‘Fat but fit’ – Lessons in the language of a press release

This week a paper from the EPIC-CVD which I co-authored was published in the European Heart Journal. Unfortunately the article was subsequently promoted in the press with the headline ‘Fat but fit’ still risk heart disease, encouraging a belief that physical activity offers no heart health benefit to those that are overweight.

This headline is misleading because most people understand ‘fit’ to mean physically activity, however the paper didn’t measure physical fitness. Instead it measured metabolic health (ie, high blood pressure, cholesterol and blood glucose) which some term ‘medical fitness’, and is often shortened to ‘fitness’. Hence the confusion.

What the paper really shows is that being overweight and having poor metabolic health both contribute to increasing risk of coronary heart disease (CHD), or a heart attack, to put it more simply. If you group people based on their weight status and metabolic health then the risk of having a heart attack increases in the following order:

 

 

 

 

 

 

To provide some context to these numbers, we know that having a heart attack is more common in older people – that risk increases with age by about 10% per year. Being overweight and healthy notionally makes you 2 ½ years older (in terms of heart disease risk) than a normal weight and healthy person. Whilst being obese and unhealthy notionally makes you 15 ½ years older!

My take home message from these figures is that having poor metabolic health is much worse than being overweight or obese on its own; however people carrying excess weight still don’t get off scot-free. So, if you can improve your metabolic health (whether you are normal weight or overweight or obese) you can substantially reduce your risk of CHD. Equally if you can reduce your weight (whether you have good or bad metabolic health) you can reduce the likelihood of a heart attack even further.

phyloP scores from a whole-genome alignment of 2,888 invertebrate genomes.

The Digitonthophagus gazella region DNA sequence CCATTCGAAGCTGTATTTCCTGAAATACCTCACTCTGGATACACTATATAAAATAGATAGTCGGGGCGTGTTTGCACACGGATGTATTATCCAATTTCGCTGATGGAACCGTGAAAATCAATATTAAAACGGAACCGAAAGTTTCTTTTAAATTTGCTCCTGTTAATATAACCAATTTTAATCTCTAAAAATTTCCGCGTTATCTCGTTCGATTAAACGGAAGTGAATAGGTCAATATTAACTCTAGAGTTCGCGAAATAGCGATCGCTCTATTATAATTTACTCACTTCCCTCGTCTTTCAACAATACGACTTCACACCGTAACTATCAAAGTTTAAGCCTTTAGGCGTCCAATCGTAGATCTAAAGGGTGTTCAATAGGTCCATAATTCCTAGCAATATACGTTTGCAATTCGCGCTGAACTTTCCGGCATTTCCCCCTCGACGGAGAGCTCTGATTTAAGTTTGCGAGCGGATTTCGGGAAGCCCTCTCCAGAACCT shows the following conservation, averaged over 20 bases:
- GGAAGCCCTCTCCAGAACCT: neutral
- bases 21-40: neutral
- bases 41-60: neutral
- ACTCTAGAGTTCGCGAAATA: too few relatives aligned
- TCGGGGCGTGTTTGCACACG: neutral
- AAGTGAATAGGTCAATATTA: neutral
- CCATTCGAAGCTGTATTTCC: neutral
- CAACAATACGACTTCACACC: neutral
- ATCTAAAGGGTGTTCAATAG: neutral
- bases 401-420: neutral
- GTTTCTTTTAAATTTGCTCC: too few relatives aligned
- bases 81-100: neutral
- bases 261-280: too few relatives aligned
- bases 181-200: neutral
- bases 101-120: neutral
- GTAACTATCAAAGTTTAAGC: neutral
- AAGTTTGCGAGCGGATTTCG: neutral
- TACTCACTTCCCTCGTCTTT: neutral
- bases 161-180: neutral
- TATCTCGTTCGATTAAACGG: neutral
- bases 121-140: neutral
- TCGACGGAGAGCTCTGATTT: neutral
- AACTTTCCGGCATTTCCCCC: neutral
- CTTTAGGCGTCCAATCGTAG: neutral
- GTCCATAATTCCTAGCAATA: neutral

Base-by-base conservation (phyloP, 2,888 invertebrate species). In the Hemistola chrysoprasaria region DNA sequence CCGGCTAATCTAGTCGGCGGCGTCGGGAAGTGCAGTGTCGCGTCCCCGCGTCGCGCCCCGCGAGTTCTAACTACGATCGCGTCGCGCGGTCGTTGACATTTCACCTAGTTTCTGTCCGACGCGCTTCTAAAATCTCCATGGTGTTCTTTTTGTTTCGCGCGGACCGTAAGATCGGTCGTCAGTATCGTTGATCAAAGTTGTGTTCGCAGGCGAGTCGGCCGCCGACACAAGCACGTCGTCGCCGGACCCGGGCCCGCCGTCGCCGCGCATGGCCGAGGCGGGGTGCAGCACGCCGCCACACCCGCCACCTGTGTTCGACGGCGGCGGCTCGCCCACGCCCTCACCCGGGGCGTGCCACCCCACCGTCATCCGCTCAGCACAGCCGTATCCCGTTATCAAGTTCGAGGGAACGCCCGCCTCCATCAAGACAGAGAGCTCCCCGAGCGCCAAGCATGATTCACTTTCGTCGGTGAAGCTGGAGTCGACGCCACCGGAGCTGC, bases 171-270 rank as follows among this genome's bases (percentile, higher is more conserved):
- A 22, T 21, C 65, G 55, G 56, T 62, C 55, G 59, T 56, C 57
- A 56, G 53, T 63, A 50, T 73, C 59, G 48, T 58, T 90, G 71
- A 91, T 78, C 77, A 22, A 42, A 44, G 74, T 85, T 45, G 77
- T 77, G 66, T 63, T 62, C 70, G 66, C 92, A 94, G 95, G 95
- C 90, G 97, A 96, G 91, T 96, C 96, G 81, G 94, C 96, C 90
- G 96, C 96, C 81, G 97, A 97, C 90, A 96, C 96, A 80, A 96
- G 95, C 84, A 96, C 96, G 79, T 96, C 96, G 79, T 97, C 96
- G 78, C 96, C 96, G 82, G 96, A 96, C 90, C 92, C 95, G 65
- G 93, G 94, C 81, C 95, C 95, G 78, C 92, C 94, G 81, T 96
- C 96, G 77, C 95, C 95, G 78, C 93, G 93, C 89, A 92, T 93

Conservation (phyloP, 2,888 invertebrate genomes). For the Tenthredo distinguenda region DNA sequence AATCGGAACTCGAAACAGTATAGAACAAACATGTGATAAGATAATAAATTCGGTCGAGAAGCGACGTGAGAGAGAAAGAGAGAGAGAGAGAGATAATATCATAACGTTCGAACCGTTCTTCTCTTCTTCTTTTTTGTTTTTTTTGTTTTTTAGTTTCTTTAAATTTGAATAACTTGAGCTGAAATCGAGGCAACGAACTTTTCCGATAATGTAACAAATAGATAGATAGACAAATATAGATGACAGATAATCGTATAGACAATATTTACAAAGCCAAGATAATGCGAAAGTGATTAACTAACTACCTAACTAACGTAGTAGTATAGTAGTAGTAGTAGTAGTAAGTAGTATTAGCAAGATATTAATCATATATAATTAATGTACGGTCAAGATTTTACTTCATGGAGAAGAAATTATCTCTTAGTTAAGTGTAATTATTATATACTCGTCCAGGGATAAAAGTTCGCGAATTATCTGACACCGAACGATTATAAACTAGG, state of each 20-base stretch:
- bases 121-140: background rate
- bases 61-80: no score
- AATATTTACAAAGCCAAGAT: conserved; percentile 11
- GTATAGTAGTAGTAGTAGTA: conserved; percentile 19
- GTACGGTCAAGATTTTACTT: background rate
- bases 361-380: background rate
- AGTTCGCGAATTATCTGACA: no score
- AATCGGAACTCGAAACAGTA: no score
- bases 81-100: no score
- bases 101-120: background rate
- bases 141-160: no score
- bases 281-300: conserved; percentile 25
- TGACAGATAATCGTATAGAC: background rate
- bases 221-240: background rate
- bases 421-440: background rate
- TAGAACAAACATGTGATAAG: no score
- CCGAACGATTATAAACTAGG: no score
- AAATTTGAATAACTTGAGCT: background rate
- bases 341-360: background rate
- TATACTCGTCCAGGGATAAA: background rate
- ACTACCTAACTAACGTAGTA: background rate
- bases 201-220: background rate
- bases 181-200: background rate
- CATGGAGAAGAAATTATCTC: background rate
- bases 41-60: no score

What about being fit, ‘physically active’ fit?  

If you are overweight and are physically active then this will more than likely be good for your health – we know that physical activity has beneficial effects on metabolic health. The long-standing fat-fit hypothesis states that the health benefits of being physically active can cancel out the increased risk of being overweight, so it’s possible to live just as long if you are fat as long as you are fit. Does our work say anything about that idea? Not really, not without a lot of inference and assumptions. You’d need a study of physical fitness and weight and metabolic health to get to the bottom of that one (a study like this).

What is apparent from this analysis is that grouping people based on continuous measures of health is spurious. If you look at the ‘apparently healthy’ overweight or obese group you’ll see that their blood pressure, cholesterol, blood glucose, etc are actually still higher than the supposedly equally healthy normal weight group. To me this suggests that metabolically healthy obesity doesn’t really exist, not long-term. The people in the healthy obese group just didn’t quite meet the cut-offs for being defined as ‘unhealthy’ yet, suggesting it’s only a matter of time before they cross over to the unhealthy group.

So what’s the point of putting people in boxes, we are all individuals after all, with our own unique profile of risk factors. I’d say let’s try and keep continuous risk factors continuous and aim for lowering them across the whole range using whatever methods have been shown to work in the past. Physical activity and diet can both help in different ways, to either improve metabolic health or promote weight loss, so aiming for a healthier lifestyle is as important as it ever was.

This blog was written by Dr Laura Johnson, a Lecturer in Public Health Nutrition in the Centre for Exercise, Nutrition and Health Science, School for Policy Studies.

 

 

 

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